October 25, 2010 12:28 am

I had a course in university on thermal power systems. One of the tenants at the beginning of the course was “CO2 is causing global warming. This will not be debated in this class.”
It’s not just that the young are naive to accept the AGW position.
But in all fairness, at the time, I agreed with that viewpoint.

October 25, 2010 12:42 am

Born in 1952 I can just about remember the Cuban Missile crisis – when my parents really thought it was all going to kick off. My Father was in the UK Civil Defence and I could tell even as a kid he was scared.
Then we had DDT, Global Cooling, Overpopulation, Peak Oil.
It is true – the young do lurch from one catastrophic scenario to the next – as a way of gaining a feeling of power without any hard work. I can remember the liberating feeling of thinking “If it does happen – it solves my problem of money, where to live etc.”
Extreme? – Yes – But I do believe this is why such Catastrophic scenarios are painted on top of serious and challenging problems, that whilst they are serious and challenging and need to be managed, they are not “ELE’s”.
And the fact that “doing something/anything!” is far more dangerous, particularly to the developing world, if the basic premise/gravytrain that our rich kids in the west have jumped upon is not something we should lose sight of.

Paul Deacon, Christchurch, New Zealand
October 25, 2010 12:45 am

A wise post, Anthony.
The Global Warming movement is dying, its leaders know this. Bio-diversity is next, after that there will be something else. A cause for each generation. It doesn’t matter what it is, as long as it appeals to the young and naive (and hence also to politicians), and as long as “they” control the agenda.
“They” may struggle, however, in so far as populations in the developed West are ageing (meaning proportionately more natural “sceptics”). These older people also have a higher propensity to vote. This may explain why “they” are trying to go the unelected route (EU and UN).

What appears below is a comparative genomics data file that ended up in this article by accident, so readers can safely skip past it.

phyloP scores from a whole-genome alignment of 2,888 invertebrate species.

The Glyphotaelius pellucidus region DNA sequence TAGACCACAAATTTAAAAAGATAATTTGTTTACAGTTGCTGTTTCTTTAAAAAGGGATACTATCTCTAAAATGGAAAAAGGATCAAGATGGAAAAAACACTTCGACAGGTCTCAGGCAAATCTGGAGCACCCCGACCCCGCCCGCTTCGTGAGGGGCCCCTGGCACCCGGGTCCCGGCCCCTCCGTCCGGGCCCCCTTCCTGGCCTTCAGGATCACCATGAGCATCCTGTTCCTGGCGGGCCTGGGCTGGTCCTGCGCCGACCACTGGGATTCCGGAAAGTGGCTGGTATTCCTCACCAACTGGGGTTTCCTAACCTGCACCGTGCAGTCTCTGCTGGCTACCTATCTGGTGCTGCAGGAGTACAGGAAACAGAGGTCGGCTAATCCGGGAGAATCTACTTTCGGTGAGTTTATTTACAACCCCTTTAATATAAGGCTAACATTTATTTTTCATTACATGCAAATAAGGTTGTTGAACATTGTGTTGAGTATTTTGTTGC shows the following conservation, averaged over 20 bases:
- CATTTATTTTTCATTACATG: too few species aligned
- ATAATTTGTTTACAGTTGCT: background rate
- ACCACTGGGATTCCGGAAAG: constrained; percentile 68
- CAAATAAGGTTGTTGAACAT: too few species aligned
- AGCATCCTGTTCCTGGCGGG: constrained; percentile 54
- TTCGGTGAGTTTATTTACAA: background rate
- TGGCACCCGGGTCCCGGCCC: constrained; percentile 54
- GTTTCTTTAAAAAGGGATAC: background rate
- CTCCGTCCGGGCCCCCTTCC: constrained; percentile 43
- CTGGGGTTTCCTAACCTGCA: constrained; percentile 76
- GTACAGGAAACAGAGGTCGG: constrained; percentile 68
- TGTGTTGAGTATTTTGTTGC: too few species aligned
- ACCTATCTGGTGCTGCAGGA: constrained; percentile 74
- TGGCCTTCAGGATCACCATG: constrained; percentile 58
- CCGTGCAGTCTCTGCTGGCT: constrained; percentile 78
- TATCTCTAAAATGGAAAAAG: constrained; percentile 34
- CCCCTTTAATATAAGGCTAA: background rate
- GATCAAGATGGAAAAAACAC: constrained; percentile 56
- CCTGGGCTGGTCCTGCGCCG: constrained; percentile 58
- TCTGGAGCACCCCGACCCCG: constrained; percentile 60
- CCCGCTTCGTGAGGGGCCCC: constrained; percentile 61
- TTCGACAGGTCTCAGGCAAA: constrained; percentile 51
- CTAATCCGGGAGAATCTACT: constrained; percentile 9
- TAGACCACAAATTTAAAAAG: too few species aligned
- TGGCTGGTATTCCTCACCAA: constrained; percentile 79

All the best.

October 25, 2010 12:49 am

Very interesting post and covers something that’s i’ve always failed miserably to articulate, i.e. that the young get whipped up over causes and are often exploited in this drive by the more, synical elements of our society.
To be that young again, huh.

October 25, 2010 12:51 am

I feel many people (conveniently?) forget an important premise when talking about the precautionary principle, which was stated in Agenda 21 of the 1992 Rio Summit as follows:
“Where there are threats of serious or irreversible damage, lack of full scientific certainty shall not be used as a reason for postponing ‘cost-effective measures’ to prevent environmental degradation. “
Hence we should not do everything. We should do anything if and only if ‘cost-effective measures’ are there. As I see it, no cost-effective measures have been there, are currently there, and will be there, for the mitigation of AGW or Climate Change/Disruption, even if the latter is a real phenomenon. The best way may be adaptation, which does not require a huge amount of money, and we can have a relaxed attitude because the climate change, if any, is to take place in a time span of decades or even longer.

Rhys Jaggar
October 25, 2010 1:11 am

I’m afraid it comes down to ‘what sells newspapers?’ or what gets major media websites, CNN etc etc income streams?
Like stock markets, in the short term, money can follow wrong causes, because there is a profit so to do.
But in the longer term, economic sense comes through.
All that changes in each generation is the economic issues which can be satisfactorily decided on, once and for all.
The economic issue here is long-term energy generation.
And the argument goes: ‘wind, tidal and solar are perfectly clean and will be our future’.
Well, the key issues about that are:
1. Are they perfectly clean?
2. Are they economic?
3. If not now, when will they be?
4. What about all the folks working in traditional energy industries – how do we manage that transition?
5. Do we know what the known unknowns are, let alone the unknown unknowns??